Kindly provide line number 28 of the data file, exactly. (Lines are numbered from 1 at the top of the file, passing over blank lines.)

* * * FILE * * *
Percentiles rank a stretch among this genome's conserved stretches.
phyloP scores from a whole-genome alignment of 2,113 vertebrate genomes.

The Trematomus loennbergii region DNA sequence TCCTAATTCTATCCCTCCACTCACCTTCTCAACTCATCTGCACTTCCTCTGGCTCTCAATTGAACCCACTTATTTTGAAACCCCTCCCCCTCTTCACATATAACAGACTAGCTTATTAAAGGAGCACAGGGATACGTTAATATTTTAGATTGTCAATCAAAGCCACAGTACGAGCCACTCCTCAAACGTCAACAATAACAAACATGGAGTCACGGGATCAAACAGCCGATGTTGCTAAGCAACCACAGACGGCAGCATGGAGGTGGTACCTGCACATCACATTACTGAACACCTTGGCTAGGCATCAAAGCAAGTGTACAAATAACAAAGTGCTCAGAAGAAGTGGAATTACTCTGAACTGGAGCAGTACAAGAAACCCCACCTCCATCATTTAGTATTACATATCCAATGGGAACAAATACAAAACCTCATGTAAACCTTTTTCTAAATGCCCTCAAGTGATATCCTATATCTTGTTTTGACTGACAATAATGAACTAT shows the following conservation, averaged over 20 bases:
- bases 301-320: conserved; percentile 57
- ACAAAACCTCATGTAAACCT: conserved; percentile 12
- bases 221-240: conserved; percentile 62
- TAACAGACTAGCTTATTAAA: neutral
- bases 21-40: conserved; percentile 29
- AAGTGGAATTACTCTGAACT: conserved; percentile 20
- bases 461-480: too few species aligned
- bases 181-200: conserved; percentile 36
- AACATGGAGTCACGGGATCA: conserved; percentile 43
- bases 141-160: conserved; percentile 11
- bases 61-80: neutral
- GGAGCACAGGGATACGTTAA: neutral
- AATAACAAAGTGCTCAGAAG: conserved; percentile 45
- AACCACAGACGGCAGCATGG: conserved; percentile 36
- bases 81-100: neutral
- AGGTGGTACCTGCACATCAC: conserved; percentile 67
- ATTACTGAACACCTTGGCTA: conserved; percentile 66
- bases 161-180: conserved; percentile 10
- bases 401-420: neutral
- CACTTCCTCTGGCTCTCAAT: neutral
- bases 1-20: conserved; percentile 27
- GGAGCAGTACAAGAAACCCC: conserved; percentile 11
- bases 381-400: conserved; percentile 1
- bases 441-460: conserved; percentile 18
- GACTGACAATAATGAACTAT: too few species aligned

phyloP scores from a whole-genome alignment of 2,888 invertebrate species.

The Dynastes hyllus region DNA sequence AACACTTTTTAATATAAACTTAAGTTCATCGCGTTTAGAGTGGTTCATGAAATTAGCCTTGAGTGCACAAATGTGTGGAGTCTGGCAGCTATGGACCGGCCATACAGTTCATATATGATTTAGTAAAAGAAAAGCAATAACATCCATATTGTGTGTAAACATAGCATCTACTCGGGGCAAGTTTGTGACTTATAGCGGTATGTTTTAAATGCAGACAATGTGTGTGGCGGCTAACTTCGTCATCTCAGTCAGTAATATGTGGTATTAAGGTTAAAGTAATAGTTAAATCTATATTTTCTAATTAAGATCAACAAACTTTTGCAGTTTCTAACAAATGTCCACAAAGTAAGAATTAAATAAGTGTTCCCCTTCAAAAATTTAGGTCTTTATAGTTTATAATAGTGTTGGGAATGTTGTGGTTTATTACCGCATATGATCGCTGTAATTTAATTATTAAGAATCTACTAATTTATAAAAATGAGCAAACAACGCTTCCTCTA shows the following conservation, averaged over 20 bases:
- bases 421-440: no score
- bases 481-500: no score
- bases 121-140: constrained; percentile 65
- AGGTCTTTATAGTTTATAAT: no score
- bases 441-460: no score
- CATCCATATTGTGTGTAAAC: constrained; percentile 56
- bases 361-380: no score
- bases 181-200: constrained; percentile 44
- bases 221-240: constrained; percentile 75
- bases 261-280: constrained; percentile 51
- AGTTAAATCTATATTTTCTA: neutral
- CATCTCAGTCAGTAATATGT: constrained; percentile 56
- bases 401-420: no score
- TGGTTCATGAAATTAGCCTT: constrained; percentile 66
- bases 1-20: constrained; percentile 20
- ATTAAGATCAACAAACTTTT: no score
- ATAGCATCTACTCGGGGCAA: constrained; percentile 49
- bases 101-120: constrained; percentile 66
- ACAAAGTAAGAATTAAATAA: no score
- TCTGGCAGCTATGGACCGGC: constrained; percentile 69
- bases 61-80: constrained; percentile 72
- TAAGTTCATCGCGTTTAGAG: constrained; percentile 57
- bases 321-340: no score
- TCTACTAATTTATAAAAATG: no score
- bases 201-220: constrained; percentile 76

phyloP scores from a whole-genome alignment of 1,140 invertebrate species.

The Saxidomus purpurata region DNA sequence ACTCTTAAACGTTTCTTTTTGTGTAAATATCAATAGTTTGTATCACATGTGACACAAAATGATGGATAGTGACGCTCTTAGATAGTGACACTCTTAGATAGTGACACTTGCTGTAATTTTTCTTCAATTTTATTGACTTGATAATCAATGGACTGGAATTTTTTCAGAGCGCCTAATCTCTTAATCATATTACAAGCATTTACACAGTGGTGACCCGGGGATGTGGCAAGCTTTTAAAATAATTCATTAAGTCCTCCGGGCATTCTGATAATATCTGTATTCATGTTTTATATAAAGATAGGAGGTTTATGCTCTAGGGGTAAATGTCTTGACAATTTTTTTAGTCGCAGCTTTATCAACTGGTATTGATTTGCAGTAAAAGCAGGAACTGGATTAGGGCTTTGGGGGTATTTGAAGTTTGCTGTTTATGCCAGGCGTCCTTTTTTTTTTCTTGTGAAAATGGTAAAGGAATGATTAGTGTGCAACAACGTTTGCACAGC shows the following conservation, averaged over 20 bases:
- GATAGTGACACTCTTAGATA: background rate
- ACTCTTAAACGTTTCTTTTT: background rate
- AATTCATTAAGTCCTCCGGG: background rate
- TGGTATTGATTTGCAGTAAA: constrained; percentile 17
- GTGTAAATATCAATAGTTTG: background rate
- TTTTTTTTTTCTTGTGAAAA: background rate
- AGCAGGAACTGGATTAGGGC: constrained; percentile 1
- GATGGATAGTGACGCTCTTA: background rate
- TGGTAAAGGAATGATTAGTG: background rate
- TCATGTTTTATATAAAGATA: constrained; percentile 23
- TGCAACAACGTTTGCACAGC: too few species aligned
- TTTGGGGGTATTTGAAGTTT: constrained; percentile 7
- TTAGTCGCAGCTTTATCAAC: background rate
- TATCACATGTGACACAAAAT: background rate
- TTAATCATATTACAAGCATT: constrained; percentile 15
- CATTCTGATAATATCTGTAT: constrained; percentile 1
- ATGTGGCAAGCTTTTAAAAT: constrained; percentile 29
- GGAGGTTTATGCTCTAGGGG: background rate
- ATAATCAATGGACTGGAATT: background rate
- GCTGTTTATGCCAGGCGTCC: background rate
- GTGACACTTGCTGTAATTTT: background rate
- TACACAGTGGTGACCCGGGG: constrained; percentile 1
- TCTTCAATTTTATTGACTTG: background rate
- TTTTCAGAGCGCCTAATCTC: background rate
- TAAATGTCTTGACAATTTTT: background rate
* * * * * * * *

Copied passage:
- GACTGACAATAATGAACTAT: too few species aligned